Wednesday, April 19, 2023

“From” – Harold Perrineau Previews the Horrors of Season Two [Interview]

MGM+ celebrates “Halfway to Halloween” this weekend with the premiere of “From” Season 2 on April 23

The propulsive mystery box horror series hits the ground running this season, picking up immediately where season one ended to plunge the characters into new unsettling horrors (our review).

That’s terrible news for Boyd Stevens (Harold Perrineau), the sheriff of the isolated township that traps all who enter. Season one saw the pragmatic leader attempt to expedite finding a way out of the town with help from an unlikely source due to the early-onset symptoms of Parkinson’s. The season ended with Boyd getting lured into one monstrous spider web, attacked, then shoved into a tree that trapped him in a deep well with no apparent way out.

Ahead of the “From” season two premiere, Bloody Disgusting spoke with Perrineau about being at the forefront of the horror, how the supernatural obstacles parallel Boyd’s disease, and how that alters his role as a leader within the township.

“Boyd is at the forefront of it,” Perrineau grins. “I’d have to say, so is Harold Perrineau because I hate spiders, and I hate small spaces. So, the only worse thing is if they add snakes, it’s going to be a wrap. But look, while it’s not the most comfortable thing I’ve ever done, and comfort is not anything I’m necessarily looking for, I do think it makes it compelling that hopefully I’m suffering enough, that as an audience member, you’re suffering along with me. Do you know what I mean? We try to find ways to make it real for me.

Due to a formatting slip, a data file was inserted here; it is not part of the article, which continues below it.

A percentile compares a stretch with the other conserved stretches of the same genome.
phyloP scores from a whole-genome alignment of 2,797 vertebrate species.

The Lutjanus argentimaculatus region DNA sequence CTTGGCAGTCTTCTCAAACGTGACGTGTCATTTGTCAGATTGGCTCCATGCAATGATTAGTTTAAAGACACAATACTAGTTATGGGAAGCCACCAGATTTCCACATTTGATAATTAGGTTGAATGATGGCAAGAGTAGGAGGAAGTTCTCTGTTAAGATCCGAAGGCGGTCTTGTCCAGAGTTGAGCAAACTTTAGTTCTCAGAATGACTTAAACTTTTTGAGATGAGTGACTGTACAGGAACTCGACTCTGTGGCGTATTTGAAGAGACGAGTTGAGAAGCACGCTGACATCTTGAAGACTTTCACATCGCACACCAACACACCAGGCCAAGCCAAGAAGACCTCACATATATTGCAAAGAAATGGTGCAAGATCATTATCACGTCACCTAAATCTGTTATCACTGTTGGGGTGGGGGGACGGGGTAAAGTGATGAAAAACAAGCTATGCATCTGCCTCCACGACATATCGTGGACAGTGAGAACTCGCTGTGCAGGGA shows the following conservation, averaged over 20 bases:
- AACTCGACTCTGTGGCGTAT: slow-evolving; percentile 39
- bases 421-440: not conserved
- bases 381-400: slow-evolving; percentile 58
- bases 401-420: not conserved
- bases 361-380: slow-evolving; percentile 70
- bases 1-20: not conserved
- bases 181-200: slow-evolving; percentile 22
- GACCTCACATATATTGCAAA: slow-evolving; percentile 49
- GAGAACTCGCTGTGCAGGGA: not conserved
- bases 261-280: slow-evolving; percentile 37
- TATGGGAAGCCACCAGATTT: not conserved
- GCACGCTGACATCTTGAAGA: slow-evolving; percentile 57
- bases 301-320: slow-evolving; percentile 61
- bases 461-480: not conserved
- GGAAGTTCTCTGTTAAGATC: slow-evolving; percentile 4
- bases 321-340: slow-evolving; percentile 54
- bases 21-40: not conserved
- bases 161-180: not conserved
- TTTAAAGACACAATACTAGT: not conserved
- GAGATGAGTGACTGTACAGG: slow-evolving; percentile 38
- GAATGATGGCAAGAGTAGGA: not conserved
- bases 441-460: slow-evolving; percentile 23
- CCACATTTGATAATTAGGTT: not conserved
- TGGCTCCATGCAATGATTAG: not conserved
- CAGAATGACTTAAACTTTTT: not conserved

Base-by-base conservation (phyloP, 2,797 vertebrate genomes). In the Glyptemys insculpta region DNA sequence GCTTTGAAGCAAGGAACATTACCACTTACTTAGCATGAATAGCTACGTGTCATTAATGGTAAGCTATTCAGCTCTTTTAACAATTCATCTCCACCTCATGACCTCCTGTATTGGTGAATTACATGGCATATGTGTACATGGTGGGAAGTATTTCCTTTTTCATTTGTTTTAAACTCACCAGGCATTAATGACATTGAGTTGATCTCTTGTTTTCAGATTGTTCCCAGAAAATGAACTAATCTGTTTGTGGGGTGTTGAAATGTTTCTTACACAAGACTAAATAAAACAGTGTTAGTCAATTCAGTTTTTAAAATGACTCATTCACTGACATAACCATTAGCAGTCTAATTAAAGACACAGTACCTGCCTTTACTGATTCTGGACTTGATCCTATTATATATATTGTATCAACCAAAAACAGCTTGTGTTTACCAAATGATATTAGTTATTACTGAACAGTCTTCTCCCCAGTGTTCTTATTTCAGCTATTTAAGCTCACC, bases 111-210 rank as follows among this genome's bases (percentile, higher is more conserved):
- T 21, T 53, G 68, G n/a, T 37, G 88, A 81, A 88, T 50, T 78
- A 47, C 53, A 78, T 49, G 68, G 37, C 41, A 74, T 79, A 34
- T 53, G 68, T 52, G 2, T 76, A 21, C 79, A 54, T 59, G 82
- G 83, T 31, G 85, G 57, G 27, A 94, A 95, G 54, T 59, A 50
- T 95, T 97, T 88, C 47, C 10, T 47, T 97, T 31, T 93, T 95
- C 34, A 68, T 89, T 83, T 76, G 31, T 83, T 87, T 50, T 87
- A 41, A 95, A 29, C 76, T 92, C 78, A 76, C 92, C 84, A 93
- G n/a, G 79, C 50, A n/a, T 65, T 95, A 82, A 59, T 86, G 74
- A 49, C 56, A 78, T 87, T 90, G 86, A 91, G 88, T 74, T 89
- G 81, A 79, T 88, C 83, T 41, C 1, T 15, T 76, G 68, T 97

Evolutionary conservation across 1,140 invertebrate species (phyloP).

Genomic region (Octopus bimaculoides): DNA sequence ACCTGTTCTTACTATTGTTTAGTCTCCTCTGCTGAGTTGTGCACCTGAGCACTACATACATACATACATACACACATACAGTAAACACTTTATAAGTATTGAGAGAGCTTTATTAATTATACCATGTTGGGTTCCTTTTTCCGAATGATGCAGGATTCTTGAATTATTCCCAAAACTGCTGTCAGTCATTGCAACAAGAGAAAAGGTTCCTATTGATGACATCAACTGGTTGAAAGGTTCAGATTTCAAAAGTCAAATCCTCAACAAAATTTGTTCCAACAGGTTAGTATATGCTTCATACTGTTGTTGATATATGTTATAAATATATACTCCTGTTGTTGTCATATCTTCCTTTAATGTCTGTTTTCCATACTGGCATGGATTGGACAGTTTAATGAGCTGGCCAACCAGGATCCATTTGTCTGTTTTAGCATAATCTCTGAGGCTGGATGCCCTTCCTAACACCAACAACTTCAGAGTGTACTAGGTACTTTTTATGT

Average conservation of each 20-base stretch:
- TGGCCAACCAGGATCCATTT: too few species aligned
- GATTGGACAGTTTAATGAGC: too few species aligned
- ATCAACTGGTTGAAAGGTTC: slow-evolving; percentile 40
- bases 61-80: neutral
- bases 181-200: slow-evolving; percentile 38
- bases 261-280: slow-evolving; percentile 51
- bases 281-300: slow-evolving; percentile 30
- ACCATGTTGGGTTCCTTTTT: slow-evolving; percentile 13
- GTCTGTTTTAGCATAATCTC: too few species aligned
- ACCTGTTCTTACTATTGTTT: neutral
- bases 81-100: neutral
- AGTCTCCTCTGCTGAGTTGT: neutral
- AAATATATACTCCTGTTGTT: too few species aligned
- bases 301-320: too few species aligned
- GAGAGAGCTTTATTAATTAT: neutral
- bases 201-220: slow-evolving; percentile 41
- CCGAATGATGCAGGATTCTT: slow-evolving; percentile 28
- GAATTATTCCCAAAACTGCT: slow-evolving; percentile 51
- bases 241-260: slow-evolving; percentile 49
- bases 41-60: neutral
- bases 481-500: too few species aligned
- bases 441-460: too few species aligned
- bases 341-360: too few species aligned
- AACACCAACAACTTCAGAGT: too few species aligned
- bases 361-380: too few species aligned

“There’s an amount of acting, but an amount of, ‘How do we find ways to make this really suck?’ We’re out there in the woods, and there are animals or insects and things that I don’t like it. I’m a city boy; I don’t like them. But we goof around with them to take a look at it, to see what that feels like. When it’s really enclosed, we shoot that first so that I can experience it, so that when they open the door and shoot, I actually know what I’m doing. That’s how we try to prepare for that stuff and make it as real as possible without being crazy.”

From season 1

FROM season 1: Harold Perrineau and Avery Konrad

The beginning of “From” season two highlights then compounds the effects of Boyd’s spider bites, acting almost like a supernatural metaphor for his Parkinson’s. 

Perrineau explains his approach to this aspect of his character’s arc,I tried to look into the physical and mental aspects of what Parkinson’s might mean or the impending doom of having this debilitating disease. I tried to look at that in a way; do a lot of research about what people think, what they feel, and what doctors say. I put that juxtaposed to what happens when you’re doing all that, and then your mind starts to split. That’s what I think happens with Boyd. If this were the real world, he’d be suffering from mental illness right now. But instead of doing any research about that in particular, I just tried to let it happen after going from this thing that seems really, really real to doing this thing that seems absolutely not real, but I’m actually still stuck in it. Then what am I going to do now that my brain is not functioning together?